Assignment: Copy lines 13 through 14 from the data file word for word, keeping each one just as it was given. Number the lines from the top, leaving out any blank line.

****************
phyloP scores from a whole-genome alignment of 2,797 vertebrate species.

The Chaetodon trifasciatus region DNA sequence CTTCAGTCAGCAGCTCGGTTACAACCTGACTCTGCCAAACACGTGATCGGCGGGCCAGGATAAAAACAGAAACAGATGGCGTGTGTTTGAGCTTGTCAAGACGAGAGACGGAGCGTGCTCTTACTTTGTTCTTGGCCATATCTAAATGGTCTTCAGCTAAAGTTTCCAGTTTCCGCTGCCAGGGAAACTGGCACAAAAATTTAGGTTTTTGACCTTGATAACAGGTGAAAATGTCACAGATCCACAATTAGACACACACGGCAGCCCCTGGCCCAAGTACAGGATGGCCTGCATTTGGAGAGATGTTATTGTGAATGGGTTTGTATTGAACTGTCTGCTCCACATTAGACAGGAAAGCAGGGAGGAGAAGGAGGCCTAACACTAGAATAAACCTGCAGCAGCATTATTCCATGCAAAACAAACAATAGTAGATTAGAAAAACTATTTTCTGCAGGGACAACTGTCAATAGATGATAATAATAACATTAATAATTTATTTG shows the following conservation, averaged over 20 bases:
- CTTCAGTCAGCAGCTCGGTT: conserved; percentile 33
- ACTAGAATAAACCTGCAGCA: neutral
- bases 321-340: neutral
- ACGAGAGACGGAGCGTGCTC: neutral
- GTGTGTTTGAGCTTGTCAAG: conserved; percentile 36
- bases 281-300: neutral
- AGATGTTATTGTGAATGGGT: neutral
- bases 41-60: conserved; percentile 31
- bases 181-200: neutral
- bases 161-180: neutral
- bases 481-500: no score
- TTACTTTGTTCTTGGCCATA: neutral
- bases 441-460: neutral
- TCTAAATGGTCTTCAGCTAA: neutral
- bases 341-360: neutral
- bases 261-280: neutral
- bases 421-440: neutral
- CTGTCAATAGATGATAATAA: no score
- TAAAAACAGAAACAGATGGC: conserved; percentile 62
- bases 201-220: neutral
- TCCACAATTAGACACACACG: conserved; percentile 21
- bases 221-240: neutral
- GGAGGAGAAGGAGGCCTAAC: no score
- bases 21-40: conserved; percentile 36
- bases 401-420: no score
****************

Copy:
- bases 481-500: no score
- TTACTTTGTTCTTGGCCATA: neutral